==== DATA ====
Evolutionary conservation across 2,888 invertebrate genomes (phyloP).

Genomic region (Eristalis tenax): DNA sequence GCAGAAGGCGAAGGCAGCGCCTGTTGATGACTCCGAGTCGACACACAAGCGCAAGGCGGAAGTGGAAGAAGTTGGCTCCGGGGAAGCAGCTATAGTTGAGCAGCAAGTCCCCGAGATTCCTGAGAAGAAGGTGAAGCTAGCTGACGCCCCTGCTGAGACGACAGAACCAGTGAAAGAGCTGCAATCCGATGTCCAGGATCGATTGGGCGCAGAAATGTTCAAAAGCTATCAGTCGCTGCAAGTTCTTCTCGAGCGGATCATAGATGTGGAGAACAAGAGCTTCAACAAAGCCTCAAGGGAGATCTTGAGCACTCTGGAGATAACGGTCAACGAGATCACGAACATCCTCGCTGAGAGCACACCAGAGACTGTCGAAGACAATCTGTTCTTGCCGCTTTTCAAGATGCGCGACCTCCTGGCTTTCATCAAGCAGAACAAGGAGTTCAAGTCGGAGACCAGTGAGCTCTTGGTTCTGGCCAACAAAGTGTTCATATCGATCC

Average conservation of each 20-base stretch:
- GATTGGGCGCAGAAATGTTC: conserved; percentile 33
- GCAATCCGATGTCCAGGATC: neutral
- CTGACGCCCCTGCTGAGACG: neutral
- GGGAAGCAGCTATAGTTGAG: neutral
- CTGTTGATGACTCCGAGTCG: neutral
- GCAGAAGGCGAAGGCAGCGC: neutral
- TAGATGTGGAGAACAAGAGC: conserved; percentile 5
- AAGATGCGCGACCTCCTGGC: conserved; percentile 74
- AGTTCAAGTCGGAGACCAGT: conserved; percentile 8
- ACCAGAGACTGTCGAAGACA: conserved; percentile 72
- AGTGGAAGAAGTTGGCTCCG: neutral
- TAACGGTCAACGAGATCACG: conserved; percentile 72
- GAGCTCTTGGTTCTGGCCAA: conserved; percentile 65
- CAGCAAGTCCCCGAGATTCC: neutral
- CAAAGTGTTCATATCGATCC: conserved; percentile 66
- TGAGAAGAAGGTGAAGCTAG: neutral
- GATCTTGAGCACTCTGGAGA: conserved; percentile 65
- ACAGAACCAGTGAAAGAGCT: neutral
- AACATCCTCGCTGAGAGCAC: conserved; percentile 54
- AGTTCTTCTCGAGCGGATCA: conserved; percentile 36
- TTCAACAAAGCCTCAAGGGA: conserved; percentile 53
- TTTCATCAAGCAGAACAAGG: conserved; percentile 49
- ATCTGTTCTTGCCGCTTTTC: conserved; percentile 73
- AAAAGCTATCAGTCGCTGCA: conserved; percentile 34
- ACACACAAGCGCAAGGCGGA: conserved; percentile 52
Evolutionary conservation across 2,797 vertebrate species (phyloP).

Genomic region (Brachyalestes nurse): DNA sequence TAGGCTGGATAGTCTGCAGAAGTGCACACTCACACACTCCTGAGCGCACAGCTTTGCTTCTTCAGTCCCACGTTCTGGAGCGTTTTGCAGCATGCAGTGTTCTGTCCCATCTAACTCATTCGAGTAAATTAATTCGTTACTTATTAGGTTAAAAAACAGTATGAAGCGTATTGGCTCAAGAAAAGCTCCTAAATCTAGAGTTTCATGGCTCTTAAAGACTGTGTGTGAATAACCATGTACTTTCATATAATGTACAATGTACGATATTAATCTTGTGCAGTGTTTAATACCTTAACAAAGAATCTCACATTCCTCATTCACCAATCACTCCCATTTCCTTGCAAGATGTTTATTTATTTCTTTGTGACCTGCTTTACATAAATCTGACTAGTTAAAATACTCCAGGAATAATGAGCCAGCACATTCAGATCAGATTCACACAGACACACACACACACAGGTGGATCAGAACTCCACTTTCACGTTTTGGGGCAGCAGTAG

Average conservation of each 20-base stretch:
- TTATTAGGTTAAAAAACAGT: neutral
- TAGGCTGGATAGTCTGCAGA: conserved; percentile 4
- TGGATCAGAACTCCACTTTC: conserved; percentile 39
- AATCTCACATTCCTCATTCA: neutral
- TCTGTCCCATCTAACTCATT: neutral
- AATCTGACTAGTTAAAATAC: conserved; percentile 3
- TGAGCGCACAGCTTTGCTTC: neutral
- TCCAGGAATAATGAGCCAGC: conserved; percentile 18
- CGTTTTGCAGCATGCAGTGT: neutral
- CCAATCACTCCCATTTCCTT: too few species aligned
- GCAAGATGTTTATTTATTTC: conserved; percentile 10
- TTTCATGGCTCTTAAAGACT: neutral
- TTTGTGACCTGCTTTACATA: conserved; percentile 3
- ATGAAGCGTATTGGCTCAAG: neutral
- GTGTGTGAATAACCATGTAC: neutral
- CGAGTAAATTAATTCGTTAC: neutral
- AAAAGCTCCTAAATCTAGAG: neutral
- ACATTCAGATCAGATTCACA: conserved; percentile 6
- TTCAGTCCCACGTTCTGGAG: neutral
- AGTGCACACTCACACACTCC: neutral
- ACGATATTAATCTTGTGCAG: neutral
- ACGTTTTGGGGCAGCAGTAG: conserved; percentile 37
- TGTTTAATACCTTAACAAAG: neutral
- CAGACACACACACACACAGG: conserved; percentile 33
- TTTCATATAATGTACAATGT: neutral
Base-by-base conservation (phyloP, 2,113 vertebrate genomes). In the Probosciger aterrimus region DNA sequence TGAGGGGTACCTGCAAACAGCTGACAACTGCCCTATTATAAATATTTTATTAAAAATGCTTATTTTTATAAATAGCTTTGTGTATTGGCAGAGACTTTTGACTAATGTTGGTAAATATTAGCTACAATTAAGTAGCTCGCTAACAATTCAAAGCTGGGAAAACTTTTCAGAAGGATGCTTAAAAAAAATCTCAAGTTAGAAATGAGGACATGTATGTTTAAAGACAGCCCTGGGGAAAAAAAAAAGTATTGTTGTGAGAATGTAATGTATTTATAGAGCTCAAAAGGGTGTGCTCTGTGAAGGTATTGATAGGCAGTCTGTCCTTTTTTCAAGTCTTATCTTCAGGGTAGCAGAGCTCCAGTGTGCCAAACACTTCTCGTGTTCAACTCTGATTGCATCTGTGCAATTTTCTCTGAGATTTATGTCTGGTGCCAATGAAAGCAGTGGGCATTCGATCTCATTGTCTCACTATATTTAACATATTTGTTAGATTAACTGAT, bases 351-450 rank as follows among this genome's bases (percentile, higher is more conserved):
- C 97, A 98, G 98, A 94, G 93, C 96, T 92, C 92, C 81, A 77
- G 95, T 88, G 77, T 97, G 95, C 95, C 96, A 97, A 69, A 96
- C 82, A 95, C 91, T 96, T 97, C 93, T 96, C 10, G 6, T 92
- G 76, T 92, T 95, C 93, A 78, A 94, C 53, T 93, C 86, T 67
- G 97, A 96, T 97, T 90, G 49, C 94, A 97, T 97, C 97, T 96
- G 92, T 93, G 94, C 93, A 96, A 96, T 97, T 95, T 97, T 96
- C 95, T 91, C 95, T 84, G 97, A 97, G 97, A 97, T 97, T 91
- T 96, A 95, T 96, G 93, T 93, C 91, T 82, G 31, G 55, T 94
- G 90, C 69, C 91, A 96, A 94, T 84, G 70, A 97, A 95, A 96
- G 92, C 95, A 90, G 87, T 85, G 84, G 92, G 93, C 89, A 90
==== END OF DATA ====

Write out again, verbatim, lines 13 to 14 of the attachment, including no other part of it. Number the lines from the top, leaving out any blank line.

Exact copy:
- ACCAGAGACTGTCGAAGACA: conserved; percentile 72
- AGTGGAAGAAGTTGGCTCCG: neutral